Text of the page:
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Rwanda: GBV, drug abuse among challenges hindering human rights progress

There is a milestone in the fight for human rights in the country, however, today, gender based violence, human trafficking, drug abuse among the youth remain the biggest challenges in this battle, the National Commission for Human Rights, revealed.

This was part of key message delivered by Madeleine Nirere, the chairperson of the commission after monthly community work “Umuganda” held on Saturday, 30th November 2019.

The community work was coincided with  the launch of a ‘human rights week’ in Kamonyi District, on November 30, ahead of the celebration of the 71st anniversary on the universal declaration of human rights and human rights day on 10th December 2019.

Different activities aiming at explaining the content of universal declaration of human rights and citizen responsibilities for adequate living will be conducted in this week long, Nirere said.

She said that Rwanda has made a significant step to protecting human rights in domains like security, access to education for all, necessary social services but now child sexual abuse, teenage pregnancies, drug abuse among youths, human trafficking make a big threat to human rights.

“There is security in the country, citizens’ standards of living are improving, education for all and health services are ensured but teenage pregnancies, child abuse, human trafficking remain problematic in the country” she reiterates.

Nirere called upon the youths to play a key role in fighting for human rights as per 2019 celebration of universal declaration of human rights theme “Youth, stand up for Human Rights”.

“We wish the youths become drivers of changes in human rights. They are future leaders, they are strong enough to bring about changes the country wants in economy, education, citizen wellbeing and in other development programs.” She said.

According to Rwanda Governance Scorecard (RGS) 6th Edition, the rule of law ranked 3rd with overall performance of 84.7%. It is an indicator of efforts in improving service delivery in the judicial system, Chief Justice, Sam Rugege, said.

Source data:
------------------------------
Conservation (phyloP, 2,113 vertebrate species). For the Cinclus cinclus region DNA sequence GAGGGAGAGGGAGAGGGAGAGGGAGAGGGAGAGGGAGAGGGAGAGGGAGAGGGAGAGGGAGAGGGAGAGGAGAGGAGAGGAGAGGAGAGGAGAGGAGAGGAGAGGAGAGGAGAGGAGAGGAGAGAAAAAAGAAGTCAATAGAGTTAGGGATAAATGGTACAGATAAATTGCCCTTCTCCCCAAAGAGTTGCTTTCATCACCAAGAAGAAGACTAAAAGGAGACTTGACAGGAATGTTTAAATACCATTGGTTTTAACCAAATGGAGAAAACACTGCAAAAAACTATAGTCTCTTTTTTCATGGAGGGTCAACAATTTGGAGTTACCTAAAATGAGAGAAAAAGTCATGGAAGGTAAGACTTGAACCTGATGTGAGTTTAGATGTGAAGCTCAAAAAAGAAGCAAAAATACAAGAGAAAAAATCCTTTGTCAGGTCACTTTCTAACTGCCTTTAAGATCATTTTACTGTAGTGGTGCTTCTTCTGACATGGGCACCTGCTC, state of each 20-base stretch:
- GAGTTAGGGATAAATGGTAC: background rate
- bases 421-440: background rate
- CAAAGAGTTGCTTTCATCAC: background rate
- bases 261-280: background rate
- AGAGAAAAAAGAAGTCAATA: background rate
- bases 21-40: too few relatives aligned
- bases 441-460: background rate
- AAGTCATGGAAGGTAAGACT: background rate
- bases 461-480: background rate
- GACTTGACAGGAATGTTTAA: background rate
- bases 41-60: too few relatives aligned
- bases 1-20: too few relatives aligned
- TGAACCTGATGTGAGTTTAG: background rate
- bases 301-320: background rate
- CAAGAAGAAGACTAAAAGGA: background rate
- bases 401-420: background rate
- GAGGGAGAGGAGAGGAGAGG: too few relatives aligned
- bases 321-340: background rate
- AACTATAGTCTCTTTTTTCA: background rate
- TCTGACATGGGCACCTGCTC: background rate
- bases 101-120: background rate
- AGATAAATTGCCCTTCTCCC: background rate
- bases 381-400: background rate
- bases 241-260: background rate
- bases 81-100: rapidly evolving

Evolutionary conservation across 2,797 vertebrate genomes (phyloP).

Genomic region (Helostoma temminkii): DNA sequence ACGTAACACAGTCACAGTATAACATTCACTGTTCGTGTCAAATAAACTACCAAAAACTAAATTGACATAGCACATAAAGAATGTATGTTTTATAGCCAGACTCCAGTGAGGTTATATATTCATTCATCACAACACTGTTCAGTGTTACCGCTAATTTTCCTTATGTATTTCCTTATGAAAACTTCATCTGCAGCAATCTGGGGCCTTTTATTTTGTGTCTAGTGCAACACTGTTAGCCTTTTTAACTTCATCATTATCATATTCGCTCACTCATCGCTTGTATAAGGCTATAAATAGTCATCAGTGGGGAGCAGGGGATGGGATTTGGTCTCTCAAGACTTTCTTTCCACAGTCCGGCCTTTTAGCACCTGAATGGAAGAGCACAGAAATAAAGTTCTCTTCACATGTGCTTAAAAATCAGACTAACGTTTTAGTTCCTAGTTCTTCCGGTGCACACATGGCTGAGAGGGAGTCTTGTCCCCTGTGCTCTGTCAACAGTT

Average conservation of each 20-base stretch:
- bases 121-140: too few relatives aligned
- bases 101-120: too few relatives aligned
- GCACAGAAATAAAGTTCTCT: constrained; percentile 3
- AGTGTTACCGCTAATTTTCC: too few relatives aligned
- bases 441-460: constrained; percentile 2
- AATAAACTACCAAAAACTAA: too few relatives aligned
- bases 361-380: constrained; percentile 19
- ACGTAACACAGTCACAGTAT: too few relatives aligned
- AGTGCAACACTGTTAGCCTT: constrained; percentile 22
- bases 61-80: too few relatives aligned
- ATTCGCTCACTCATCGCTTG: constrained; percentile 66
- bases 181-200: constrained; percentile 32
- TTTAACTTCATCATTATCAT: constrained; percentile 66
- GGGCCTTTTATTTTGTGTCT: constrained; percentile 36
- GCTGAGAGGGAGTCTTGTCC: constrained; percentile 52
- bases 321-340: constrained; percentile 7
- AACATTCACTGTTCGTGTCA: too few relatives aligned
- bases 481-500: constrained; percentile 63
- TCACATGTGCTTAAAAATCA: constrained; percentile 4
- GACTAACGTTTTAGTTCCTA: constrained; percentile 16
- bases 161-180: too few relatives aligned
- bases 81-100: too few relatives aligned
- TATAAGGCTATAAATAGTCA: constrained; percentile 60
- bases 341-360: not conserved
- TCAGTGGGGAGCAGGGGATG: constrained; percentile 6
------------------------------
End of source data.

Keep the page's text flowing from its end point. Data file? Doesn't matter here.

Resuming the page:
“ As we explained during the launch of 2019 judicial year, the judicial sector has seen significant improvement. Today court cases no longer delay as it used to be. A court case take four months compared to years it was taking in the past. Even if we still have a long way to go, we have made a good step” he said.

The President of the Supreme Court, Prof. Sam Rugege launching ‘Huma Rights Week’ in Rukoma Sector of Kamonyi District

He called for the citizen participation in anti-crimes activities by reporting the cases of human rights violation to competent organs for them to live peaceably.

Since January 2019, 1506 cases of GBV were registered all over the country with 242 cases of child abuse among children under five years; 780 cases of children aged between 11 and 17and 302 of over 18 years old.Particularly in Kamonyi District, 187 cases of child sexual abuse reported, among them 77 gave birth this year.

The Universal Declaration of Human Rights (UDHR) is a milestone document in the history of human rights. It was proclaimed by the United Nations General Assembly in Paris on 10 December 1948 as a common standard of achievements for all peoples and all nations. The Universal Declaration begins by recognizing that ‘the inherent dignity of all members of the human family is the foundation of freedom, justice and peace in the world’. It declares that human rights are universal – to be enjoyed by all people, no matter who they are or where they live.

Rwanda will celebrate the 71st anniversary in Bugesera District at national level on 10th December 2019.This year’s theme is “Youth, stand up for Human Rights.”


By Emmanuel Kanamugire




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